You have got to be kidding me. This week, one of our reporters wrote on new regulations that have been proposed by the Federal Department of Labor that would make it all but impossible for children under the age of 16 to work on a farm, unless it is owned by their parents.
Yes, I understand that there are rules about how old you have to be to be hired for a job, but these regulations would also make it illegal for say, the grandson of a farmer to, and I quote:
“Participate in agricultural work with animals, pesticide handling, timber operations, manure pits and storage bins. They would further be unable to operate almost all power-driven equipment.”
So, what these rules are saying is that if you live on a farm and you are under the age of 16, don’t leave the house.
When I was a kid, I spent the vast majority of my summer and plenty of weekends at the South Farm in Essex when my grandparents oversaw the estate that is now owned by Gov. George Pataki.
What did I do when I was there?
Well, I milked cows (not a lot, but even once would be a no-no under these new regulations), jumped at the chance to be the one to use the “bug bombs” in the barn, cut down trees, clean out the barns, work in the hay mow, silo and grain bin and drive tractor while operating rakes, mowers, bailers and a wide assortment of other power-driven equipment — all before the age of 16!
So if I were to have my kids do that, you’re telling me that I am creating a felon? That by learning how to work, I am doing something wrong?
I learned how to drive on the farm. In all my years there (I probably started driving around with assistance before I turned 10 and drove on my own by 12), I only had one accident with a tractor or truck (it had to do with a tractor, a barn, and the wall that used to be on the back of said barn).
There is no way that you can tell me that working on a farm is damaging to kids. Obviously, they have to work at a pace that they are comfortable with. But to have new regulations that make it a labor violation to basically step into a barn — c’mon.
This type of legislation could also lead to the extinction of the family farm, something that is almost here already.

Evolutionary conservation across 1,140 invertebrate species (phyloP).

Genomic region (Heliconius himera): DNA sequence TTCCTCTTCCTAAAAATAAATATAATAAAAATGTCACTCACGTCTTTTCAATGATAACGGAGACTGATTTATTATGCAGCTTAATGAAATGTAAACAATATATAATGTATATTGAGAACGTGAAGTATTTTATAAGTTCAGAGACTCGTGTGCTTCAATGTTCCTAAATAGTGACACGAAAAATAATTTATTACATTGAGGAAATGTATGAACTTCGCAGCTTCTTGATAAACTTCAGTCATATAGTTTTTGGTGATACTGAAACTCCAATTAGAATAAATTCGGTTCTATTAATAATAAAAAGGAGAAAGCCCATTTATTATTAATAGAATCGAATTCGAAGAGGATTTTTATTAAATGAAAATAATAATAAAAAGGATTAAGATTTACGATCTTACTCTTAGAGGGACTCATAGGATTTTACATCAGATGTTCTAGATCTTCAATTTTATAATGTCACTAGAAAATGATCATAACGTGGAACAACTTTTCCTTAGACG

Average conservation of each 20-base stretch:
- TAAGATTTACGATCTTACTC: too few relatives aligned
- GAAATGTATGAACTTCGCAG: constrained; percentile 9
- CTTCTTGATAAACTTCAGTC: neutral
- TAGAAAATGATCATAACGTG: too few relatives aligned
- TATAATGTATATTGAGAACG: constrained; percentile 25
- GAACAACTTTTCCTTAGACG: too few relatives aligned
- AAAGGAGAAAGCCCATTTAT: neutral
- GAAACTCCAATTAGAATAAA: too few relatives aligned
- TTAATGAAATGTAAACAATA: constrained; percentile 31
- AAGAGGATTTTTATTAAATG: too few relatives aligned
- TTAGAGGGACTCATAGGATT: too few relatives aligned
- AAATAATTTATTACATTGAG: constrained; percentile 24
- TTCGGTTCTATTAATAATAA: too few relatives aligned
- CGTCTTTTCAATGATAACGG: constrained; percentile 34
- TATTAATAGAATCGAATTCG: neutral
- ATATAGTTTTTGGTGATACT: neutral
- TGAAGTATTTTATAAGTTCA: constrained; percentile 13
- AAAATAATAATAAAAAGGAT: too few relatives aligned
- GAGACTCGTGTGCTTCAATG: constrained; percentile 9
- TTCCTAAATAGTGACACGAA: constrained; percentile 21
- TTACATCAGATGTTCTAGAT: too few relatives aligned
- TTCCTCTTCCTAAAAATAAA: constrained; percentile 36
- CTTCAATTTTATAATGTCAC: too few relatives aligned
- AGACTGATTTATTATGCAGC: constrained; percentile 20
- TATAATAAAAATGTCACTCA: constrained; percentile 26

Many families farm together and pass their knowledge on from generation to generation. They work together to tend the animals and crops then harvest the spoils — none of which children under the age of 16 would be able to do anymore.
So, what are the kids to do. They can’t feed any animals, because that could be considered agricultural work. They can’t drive a small tractor to help out, because that would be a no-no. I don’t even know if they could play Farmville (I’ve never played it, but if it has anything to do with farming, no playing until you’re 16).
I’m sure that these regulations are being driven by people who have never even set foot on a real farm in their lives and who think something like, “having their kids work on the farm at such a young age is basically having free labor and taking advantage of children.”
That’s just idiotic. No one ever forced me to work on the farm. The fact is, I thought that everything there was really cool and I wanted to use it, ride it or work on it. Kids always want to work with their parents or family, and parents get the chance to be with their children and teach a couple life lessons along the way.
To the argument that kids working on the farm takes jobs away from older people who need the work, you’d be wrong yet again.
The fact is, no one wants to do the work. I remember several people who assisted my grandfather on the farm. There were two families. After them, he had to rely on the help of his own family, friends and a high schooler. After he left, my grandfather never found another helper, forcing him to cease the dairy operations.
So, to the Department of Labor, stay out of this one. Let the family farm continue to be so, and worry about more pressing matters in an economy that desperately needs more labor.
Keith Lobdell is the editor of the Valley News. He can be reached at firstname.lastname@example.org